“Having started operation in 1939 as a producer of dyes, rubber chemicals, and pharmaceutical intermediates, Oita Works nowadays focuses on agricultural chemicals, pharmaceutical intermediates, and fine chemicals such as additives and resorcinol used in adhesives for tires,” explains Mr. Hideyuki Kashiwabara of the plant's General Affairs Dept. In 2003, Sumitomo Chemical's production facility for active pharmaceutical ingredients became the Oita factory of its subsidiary Sumitomo Pharmaceuticals (present-day Sumitomo Dainippon Pharma), and now manufactures various active pharmaceutical ingredients.

Our focus is Sumisoya, a word comprising “Sumi” from Sumitomo and “soya” from soya beans. As the name implies, Sumisoya is a herbicide mainly used for soybean crops. Sumisoya is notable for its long-lasting efficacy in inhibiting weed growth after spraying, thereby promoting early-stage growth of crops. Other benefits include excellent crop safety for soybeans, effectiveness against a wide range of weed species, efficacy that becomes apparent shortly after spraying, and minimal negative impact on crops grown in succession. This herbicide is currently used in 39 countries worldwide, mainly in Brazil, the United States, Argentina, and Canada in the Americas.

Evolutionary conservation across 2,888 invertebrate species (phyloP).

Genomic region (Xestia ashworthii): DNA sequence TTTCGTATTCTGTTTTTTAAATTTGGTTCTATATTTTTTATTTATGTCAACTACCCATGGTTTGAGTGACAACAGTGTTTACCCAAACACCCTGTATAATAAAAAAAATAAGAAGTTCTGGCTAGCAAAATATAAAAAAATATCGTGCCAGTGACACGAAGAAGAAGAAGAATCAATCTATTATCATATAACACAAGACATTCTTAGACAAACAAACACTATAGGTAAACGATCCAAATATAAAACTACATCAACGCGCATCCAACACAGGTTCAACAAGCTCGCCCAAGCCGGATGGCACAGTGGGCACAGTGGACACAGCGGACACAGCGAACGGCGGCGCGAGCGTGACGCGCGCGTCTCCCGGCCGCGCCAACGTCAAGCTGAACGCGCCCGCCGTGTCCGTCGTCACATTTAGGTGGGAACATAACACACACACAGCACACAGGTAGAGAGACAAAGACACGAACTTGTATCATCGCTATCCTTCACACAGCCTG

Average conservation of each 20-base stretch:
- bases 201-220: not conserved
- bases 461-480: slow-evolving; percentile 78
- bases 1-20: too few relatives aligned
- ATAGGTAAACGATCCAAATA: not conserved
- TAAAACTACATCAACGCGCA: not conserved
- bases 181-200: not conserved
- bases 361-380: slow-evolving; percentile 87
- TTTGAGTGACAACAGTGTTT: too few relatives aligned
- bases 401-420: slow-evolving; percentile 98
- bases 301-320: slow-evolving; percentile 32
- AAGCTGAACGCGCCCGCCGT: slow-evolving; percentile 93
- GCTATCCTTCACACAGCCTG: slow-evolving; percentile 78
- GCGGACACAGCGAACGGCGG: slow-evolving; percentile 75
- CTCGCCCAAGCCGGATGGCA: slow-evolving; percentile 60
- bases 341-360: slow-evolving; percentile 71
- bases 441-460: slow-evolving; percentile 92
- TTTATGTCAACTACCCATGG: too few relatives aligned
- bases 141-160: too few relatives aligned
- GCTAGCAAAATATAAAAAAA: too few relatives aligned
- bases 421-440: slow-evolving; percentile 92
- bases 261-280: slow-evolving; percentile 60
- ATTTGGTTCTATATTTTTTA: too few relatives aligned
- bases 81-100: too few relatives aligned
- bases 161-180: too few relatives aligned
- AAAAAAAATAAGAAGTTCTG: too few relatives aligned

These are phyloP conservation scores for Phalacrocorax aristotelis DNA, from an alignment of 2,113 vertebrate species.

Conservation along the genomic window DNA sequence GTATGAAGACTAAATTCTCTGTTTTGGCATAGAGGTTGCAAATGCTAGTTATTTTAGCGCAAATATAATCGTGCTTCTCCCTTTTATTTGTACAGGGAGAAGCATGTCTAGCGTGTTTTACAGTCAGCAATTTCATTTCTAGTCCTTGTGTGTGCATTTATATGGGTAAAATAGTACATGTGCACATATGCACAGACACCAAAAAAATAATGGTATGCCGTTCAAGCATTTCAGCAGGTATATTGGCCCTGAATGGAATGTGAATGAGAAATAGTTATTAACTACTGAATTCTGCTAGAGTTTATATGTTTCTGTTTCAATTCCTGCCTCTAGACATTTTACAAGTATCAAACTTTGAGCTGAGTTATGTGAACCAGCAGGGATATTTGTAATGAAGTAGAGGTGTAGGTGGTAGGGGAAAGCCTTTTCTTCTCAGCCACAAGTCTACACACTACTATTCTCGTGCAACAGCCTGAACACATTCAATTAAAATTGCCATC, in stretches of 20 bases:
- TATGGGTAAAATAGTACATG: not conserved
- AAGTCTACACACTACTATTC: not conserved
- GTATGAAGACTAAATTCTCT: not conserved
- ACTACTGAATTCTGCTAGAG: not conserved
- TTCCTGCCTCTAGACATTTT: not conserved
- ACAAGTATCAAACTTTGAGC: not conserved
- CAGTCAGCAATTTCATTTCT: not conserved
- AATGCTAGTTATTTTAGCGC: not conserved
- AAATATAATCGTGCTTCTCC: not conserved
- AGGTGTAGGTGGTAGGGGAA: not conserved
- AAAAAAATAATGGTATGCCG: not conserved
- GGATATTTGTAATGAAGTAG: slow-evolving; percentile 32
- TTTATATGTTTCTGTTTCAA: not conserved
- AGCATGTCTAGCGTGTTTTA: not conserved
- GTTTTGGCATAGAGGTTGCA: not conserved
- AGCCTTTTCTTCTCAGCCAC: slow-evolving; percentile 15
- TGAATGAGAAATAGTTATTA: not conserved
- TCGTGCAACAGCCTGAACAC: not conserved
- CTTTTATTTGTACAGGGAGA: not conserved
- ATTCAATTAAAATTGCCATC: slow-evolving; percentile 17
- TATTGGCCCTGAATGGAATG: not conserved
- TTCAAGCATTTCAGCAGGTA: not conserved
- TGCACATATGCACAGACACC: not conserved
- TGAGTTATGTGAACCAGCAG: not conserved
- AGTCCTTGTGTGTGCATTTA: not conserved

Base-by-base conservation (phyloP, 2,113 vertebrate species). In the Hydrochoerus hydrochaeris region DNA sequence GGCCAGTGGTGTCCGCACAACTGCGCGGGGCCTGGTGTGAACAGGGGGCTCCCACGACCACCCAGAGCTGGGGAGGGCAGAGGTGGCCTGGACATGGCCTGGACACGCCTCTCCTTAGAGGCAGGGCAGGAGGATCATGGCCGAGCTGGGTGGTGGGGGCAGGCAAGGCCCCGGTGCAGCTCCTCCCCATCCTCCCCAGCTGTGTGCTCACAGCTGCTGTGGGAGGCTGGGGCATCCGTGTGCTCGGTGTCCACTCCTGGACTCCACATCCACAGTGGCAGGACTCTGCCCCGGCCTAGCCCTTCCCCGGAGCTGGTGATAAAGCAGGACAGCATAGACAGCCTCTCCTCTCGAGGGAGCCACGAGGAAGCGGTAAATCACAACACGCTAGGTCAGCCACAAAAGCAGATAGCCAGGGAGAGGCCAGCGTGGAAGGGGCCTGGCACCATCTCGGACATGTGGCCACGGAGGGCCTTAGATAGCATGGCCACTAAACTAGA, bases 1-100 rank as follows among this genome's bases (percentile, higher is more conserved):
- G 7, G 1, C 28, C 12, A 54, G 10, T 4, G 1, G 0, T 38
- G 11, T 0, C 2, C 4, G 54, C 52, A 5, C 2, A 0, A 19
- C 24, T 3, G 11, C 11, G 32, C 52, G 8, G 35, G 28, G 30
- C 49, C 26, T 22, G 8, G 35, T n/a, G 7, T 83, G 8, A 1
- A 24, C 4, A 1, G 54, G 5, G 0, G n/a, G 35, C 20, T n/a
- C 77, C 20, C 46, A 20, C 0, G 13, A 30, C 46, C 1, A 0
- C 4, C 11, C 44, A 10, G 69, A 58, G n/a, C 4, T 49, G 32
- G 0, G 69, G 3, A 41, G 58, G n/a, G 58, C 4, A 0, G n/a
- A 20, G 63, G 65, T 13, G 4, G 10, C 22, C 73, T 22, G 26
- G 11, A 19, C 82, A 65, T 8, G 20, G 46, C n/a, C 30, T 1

Sumisoya production plant. The top floor is walled to ensure a controlled environment for input of raw materials.
Reactor for synthesizing the compound.

Sumisoya is the product name and flumioxazin is the active ingredient. Development started in the early 1980s and it was first marketed in Argentina, in 1993. The range of applicable crops has been expanded to beyond soybeans. In France, flumioxazin is marketed for long-term control of weeds in vineyards. Flumioxazin was registered as a herbicide in the U.S. in 2001, almost 20 years after its invention.

It was first marketed for pre-emergent weed control for soybeans and peanuts. Application was expanded to include control of weed growth in non-crop areas, in cultivation of shrubs and ornamentals, and in furrows of cotton fields. Subsequently, after flumioxazin was found to be effective against weeds resistant to glyphosate, a herbicide, in fields of genetically modified soybeans, sales soared.